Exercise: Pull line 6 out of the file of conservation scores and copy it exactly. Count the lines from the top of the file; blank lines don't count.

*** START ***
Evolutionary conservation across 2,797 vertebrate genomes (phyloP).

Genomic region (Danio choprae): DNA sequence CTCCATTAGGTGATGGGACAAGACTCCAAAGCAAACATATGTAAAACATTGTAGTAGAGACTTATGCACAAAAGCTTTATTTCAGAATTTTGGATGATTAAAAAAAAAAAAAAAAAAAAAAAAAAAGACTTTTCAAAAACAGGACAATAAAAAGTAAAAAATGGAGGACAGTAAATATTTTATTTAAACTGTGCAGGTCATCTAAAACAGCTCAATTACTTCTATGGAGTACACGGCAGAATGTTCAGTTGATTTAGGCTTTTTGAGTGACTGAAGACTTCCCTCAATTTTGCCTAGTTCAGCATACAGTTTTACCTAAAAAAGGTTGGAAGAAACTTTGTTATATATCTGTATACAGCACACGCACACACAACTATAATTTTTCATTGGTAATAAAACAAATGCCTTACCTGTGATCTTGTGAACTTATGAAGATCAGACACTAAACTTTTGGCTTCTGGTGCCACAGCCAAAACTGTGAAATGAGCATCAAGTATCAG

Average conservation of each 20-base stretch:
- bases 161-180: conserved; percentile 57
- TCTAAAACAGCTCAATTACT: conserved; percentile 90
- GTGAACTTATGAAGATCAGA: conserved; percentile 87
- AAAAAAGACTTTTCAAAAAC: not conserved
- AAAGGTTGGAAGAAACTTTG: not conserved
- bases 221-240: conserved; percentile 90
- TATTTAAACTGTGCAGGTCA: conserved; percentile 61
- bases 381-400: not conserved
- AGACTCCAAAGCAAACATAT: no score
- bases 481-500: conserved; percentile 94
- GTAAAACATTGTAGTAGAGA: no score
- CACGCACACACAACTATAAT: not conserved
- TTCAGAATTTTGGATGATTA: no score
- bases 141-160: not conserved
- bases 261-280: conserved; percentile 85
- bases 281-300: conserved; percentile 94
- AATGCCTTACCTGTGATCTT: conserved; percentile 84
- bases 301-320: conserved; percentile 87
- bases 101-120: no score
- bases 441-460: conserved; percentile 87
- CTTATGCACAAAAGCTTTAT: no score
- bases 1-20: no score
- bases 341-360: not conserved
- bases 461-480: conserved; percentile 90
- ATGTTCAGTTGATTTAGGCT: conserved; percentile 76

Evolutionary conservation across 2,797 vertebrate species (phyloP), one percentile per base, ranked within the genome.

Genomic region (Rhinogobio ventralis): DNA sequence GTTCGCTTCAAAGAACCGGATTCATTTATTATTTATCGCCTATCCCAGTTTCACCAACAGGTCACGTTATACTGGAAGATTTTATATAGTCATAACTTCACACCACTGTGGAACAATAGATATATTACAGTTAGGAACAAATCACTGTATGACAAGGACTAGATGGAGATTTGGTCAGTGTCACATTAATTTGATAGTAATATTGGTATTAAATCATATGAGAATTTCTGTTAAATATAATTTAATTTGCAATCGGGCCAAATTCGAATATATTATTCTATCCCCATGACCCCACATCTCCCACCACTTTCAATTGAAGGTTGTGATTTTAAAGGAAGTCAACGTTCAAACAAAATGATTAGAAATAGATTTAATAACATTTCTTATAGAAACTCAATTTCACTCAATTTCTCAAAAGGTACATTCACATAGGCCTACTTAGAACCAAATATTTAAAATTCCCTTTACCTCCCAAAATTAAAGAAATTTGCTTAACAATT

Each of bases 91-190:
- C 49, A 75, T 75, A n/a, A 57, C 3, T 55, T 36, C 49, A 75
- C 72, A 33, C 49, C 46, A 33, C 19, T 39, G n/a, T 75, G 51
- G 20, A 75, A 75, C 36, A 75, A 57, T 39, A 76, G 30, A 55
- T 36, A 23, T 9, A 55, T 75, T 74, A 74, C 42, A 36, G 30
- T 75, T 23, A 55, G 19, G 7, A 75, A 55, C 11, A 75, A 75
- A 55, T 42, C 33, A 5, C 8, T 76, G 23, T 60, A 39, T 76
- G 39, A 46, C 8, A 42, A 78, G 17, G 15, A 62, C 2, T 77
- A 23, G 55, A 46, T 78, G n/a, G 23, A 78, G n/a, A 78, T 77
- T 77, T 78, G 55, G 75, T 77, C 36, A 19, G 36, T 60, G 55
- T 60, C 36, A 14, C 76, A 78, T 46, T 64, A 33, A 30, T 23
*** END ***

- GTGAACTTATGAAGATCAGA: conserved; percentile 87